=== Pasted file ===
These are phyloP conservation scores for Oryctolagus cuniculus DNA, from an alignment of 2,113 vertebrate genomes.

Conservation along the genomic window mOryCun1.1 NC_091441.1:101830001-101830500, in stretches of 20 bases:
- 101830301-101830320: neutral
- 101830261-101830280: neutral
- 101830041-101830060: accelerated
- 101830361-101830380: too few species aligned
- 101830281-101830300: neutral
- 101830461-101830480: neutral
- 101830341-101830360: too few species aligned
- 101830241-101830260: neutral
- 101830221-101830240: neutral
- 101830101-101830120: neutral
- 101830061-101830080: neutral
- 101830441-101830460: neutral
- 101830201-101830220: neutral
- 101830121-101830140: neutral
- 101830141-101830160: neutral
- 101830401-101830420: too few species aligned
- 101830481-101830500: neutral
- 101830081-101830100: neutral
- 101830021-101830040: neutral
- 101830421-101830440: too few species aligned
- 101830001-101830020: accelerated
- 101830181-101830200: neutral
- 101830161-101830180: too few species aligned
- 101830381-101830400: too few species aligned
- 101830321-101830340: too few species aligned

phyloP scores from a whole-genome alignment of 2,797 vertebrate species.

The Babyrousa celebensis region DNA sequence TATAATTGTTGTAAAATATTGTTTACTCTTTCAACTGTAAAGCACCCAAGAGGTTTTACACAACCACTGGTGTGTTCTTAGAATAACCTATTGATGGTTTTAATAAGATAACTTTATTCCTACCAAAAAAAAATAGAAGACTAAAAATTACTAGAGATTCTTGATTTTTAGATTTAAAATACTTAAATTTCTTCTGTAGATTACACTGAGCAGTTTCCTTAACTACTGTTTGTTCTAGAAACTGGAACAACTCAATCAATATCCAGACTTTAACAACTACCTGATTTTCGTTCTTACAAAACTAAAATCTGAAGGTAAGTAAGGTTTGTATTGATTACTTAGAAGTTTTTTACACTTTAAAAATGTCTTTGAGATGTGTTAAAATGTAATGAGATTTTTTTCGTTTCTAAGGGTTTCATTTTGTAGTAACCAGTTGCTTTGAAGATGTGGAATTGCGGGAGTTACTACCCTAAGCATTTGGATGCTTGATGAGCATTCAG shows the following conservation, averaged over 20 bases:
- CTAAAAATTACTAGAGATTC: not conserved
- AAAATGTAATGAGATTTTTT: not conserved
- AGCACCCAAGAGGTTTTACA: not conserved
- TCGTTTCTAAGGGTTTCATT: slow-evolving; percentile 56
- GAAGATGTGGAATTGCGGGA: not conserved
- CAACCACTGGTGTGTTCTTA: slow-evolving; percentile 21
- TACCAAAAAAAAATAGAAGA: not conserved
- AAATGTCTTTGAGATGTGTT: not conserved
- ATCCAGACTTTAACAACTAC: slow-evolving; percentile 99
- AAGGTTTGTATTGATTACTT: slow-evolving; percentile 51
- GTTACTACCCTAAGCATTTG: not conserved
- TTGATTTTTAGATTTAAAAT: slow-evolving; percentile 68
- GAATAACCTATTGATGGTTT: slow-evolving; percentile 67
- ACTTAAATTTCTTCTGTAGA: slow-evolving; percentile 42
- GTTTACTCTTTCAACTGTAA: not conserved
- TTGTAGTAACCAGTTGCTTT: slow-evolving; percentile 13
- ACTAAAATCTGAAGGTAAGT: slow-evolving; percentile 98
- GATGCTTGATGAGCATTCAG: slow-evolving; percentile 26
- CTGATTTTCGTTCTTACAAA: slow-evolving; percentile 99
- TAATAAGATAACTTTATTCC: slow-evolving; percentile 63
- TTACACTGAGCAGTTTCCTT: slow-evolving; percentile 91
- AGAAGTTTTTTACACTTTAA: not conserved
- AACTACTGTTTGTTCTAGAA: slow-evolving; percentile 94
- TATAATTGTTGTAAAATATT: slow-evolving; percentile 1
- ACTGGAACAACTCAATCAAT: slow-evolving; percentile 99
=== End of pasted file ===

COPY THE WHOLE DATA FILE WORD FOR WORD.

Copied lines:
These are phyloP conservation scores for Oryctolagus cuniculus DNA, from an alignment of 2,113 vertebrate genomes.

Conservation along the genomic window mOryCun1.1 NC_091441.1:101830001-101830500, in stretches of 20 bases:
- 101830301-101830320: neutral
- 101830261-101830280: neutral
- 101830041-101830060: accelerated
- 101830361-101830380: too few species aligned
- 101830281-101830300: neutral
- 101830461-101830480: neutral
- 101830341-101830360: too few species aligned
- 101830241-101830260: neutral
- 101830221-101830240: neutral
- 101830101-101830120: neutral
- 101830061-101830080: neutral
- 101830441-101830460: neutral
- 101830201-101830220: neutral
- 101830121-101830140: neutral
- 101830141-101830160: neutral
- 101830401-101830420: too few species aligned
- 101830481-101830500: neutral
- 101830081-101830100: neutral
- 101830021-101830040: neutral
- 101830421-101830440: too few species aligned
- 101830001-101830020: accelerated
- 101830181-101830200: neutral
- 101830161-101830180: too few species aligned
- 101830381-101830400: too few species aligned
- 101830321-101830340: too few species aligned

phyloP scores from a whole-genome alignment of 2,797 vertebrate species.

The Babyrousa celebensis region DNA sequence TATAATTGTTGTAAAATATTGTTTACTCTTTCAACTGTAAAGCACCCAAGAGGTTTTACACAACCACTGGTGTGTTCTTAGAATAACCTATTGATGGTTTTAATAAGATAACTTTATTCCTACCAAAAAAAAATAGAAGACTAAAAATTACTAGAGATTCTTGATTTTTAGATTTAAAATACTTAAATTTCTTCTGTAGATTACACTGAGCAGTTTCCTTAACTACTGTTTGTTCTAGAAACTGGAACAACTCAATCAATATCCAGACTTTAACAACTACCTGATTTTCGTTCTTACAAAACTAAAATCTGAAGGTAAGTAAGGTTTGTATTGATTACTTAGAAGTTTTTTACACTTTAAAAATGTCTTTGAGATGTGTTAAAATGTAATGAGATTTTTTTCGTTTCTAAGGGTTTCATTTTGTAGTAACCAGTTGCTTTGAAGATGTGGAATTGCGGGAGTTACTACCCTAAGCATTTGGATGCTTGATGAGCATTCAG shows the following conservation, averaged over 20 bases:
- CTAAAAATTACTAGAGATTC: not conserved
- AAAATGTAATGAGATTTTTT: not conserved
- AGCACCCAAGAGGTTTTACA: not conserved
- TCGTTTCTAAGGGTTTCATT: slow-evolving; percentile 56
- GAAGATGTGGAATTGCGGGA: not conserved
- CAACCACTGGTGTGTTCTTA: slow-evolving; percentile 21
- TACCAAAAAAAAATAGAAGA: not conserved
- AAATGTCTTTGAGATGTGTT: not conserved
- ATCCAGACTTTAACAACTAC: slow-evolving; percentile 99
- AAGGTTTGTATTGATTACTT: slow-evolving; percentile 51
- GTTACTACCCTAAGCATTTG: not conserved
- TTGATTTTTAGATTTAAAAT: slow-evolving; percentile 68
- GAATAACCTATTGATGGTTT: slow-evolving; percentile 67
- ACTTAAATTTCTTCTGTAGA: slow-evolving; percentile 42
- GTTTACTCTTTCAACTGTAA: not conserved
- TTGTAGTAACCAGTTGCTTT: slow-evolving; percentile 13
- ACTAAAATCTGAAGGTAAGT: slow-evolving; percentile 98
- GATGCTTGATGAGCATTCAG: slow-evolving; percentile 26
- CTGATTTTCGTTCTTACAAA: slow-evolving; percentile 99
- TAATAAGATAACTTTATTCC: slow-evolving; percentile 63
- TTACACTGAGCAGTTTCCTT: slow-evolving; percentile 91
- AGAAGTTTTTTACACTTTAA: not conserved
- AACTACTGTTTGTTCTAGAA: slow-evolving; percentile 94
- TATAATTGTTGTAAAATATT: slow-evolving; percentile 1
- ACTGGAACAACTCAATCAAT: slow-evolving; percentile 99